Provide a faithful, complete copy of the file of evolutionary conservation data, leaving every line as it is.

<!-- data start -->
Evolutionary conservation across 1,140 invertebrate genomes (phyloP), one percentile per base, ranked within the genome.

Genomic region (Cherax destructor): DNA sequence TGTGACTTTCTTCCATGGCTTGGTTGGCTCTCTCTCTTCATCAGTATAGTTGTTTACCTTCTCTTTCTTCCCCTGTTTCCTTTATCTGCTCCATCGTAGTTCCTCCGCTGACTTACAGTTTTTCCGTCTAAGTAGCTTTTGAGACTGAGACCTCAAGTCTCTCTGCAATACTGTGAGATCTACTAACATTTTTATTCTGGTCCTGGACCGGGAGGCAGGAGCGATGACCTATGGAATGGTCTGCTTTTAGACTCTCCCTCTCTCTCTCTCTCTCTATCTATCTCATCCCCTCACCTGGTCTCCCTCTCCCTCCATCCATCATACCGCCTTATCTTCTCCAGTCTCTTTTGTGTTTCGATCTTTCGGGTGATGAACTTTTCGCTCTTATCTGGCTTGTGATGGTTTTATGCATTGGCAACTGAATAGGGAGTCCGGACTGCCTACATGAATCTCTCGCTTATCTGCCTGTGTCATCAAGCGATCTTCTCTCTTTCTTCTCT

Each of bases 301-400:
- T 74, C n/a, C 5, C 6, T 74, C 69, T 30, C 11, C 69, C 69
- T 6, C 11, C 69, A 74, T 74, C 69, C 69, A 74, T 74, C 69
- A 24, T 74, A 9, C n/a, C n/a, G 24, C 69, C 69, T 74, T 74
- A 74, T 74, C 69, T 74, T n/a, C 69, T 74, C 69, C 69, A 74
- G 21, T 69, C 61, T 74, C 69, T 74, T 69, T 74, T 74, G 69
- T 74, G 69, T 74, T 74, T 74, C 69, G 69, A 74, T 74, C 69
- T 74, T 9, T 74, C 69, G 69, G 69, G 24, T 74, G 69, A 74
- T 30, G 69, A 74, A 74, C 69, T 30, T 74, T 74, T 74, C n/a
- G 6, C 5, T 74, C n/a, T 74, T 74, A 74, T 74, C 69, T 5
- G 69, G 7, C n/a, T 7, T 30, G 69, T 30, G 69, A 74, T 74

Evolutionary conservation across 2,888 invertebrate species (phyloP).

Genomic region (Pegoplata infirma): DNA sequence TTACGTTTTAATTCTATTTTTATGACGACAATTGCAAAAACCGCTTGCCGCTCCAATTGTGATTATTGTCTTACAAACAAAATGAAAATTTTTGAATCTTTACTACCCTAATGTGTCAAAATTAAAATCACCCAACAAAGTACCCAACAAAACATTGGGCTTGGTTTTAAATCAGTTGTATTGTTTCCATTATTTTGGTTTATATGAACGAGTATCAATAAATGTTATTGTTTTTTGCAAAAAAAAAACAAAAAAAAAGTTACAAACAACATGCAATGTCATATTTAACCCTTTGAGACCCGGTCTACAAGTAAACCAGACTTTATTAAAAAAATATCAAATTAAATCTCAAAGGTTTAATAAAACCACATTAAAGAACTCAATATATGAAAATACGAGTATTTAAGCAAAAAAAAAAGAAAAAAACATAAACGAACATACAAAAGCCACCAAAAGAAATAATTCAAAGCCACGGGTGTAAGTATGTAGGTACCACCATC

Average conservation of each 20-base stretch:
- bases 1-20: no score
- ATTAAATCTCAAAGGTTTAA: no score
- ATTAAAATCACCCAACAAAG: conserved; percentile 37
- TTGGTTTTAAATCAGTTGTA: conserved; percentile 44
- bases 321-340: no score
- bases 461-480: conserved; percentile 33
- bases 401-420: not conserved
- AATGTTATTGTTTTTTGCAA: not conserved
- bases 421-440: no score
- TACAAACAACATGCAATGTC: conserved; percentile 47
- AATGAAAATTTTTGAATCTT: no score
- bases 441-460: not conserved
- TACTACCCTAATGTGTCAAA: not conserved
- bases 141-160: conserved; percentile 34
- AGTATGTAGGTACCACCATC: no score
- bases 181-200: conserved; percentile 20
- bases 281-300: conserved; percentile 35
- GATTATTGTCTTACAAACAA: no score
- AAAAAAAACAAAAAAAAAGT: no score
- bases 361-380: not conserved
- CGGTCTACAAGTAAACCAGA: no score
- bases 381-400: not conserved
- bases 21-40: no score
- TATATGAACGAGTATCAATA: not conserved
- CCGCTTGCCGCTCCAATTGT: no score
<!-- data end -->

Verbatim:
Evolutionary conservation across 1,140 invertebrate genomes (phyloP), one percentile per base, ranked within the genome.

Genomic region (Cherax destructor): DNA sequence TGTGACTTTCTTCCATGGCTTGGTTGGCTCTCTCTCTTCATCAGTATAGTTGTTTACCTTCTCTTTCTTCCCCTGTTTCCTTTATCTGCTCCATCGTAGTTCCTCCGCTGACTTACAGTTTTTCCGTCTAAGTAGCTTTTGAGACTGAGACCTCAAGTCTCTCTGCAATACTGTGAGATCTACTAACATTTTTATTCTGGTCCTGGACCGGGAGGCAGGAGCGATGACCTATGGAATGGTCTGCTTTTAGACTCTCCCTCTCTCTCTCTCTCTCTATCTATCTCATCCCCTCACCTGGTCTCCCTCTCCCTCCATCCATCATACCGCCTTATCTTCTCCAGTCTCTTTTGTGTTTCGATCTTTCGGGTGATGAACTTTTCGCTCTTATCTGGCTTGTGATGGTTTTATGCATTGGCAACTGAATAGGGAGTCCGGACTGCCTACATGAATCTCTCGCTTATCTGCCTGTGTCATCAAGCGATCTTCTCTCTTTCTTCTCT

Each of bases 301-400:
- T 74, C n/a, C 5, C 6, T 74, C 69, T 30, C 11, C 69, C 69
- T 6, C 11, C 69, A 74, T 74, C 69, C 69, A 74, T 74, C 69
- A 24, T 74, A 9, C n/a, C n/a, G 24, C 69, C 69, T 74, T 74
- A 74, T 74, C 69, T 74, T n/a, C 69, T 74, C 69, C 69, A 74
- G 21, T 69, C 61, T 74, C 69, T 74, T 69, T 74, T 74, G 69
- T 74, G 69, T 74, T 74, T 74, C 69, G 69, A 74, T 74, C 69
- T 74, T 9, T 74, C 69, G 69, G 69, G 24, T 74, G 69, A 74
- T 30, G 69, A 74, A 74, C 69, T 30, T 74, T 74, T 74, C n/a
- G 6, C 5, T 74, C n/a, T 74, T 74, A 74, T 74, C 69, T 5
- G 69, G 7, C n/a, T 7, T 30, G 69, T 30, G 69, A 74, T 74

Evolutionary conservation across 2,888 invertebrate species (phyloP).

Genomic region (Pegoplata infirma): DNA sequence TTACGTTTTAATTCTATTTTTATGACGACAATTGCAAAAACCGCTTGCCGCTCCAATTGTGATTATTGTCTTACAAACAAAATGAAAATTTTTGAATCTTTACTACCCTAATGTGTCAAAATTAAAATCACCCAACAAAGTACCCAACAAAACATTGGGCTTGGTTTTAAATCAGTTGTATTGTTTCCATTATTTTGGTTTATATGAACGAGTATCAATAAATGTTATTGTTTTTTGCAAAAAAAAAACAAAAAAAAAGTTACAAACAACATGCAATGTCATATTTAACCCTTTGAGACCCGGTCTACAAGTAAACCAGACTTTATTAAAAAAATATCAAATTAAATCTCAAAGGTTTAATAAAACCACATTAAAGAACTCAATATATGAAAATACGAGTATTTAAGCAAAAAAAAAAGAAAAAAACATAAACGAACATACAAAAGCCACCAAAAGAAATAATTCAAAGCCACGGGTGTAAGTATGTAGGTACCACCATC

Average conservation of each 20-base stretch:
- bases 1-20: no score
- ATTAAATCTCAAAGGTTTAA: no score
- ATTAAAATCACCCAACAAAG: conserved; percentile 37
- TTGGTTTTAAATCAGTTGTA: conserved; percentile 44
- bases 321-340: no score
- bases 461-480: conserved; percentile 33
- bases 401-420: not conserved
- AATGTTATTGTTTTTTGCAA: not conserved
- bases 421-440: no score
- TACAAACAACATGCAATGTC: conserved; percentile 47
- AATGAAAATTTTTGAATCTT: no score
- bases 441-460: not conserved
- TACTACCCTAATGTGTCAAA: not conserved
- bases 141-160: conserved; percentile 34
- AGTATGTAGGTACCACCATC: no score
- bases 181-200: conserved; percentile 20
- bases 281-300: conserved; percentile 35
- GATTATTGTCTTACAAACAA: no score
- AAAAAAAACAAAAAAAAAGT: no score
- bases 361-380: not conserved
- CGGTCTACAAGTAAACCAGA: no score
- bases 381-400: not conserved
- bases 21-40: no score
- TATATGAACGAGTATCAATA: not conserved
- CCGCTTGCCGCTCCAATTGT: no score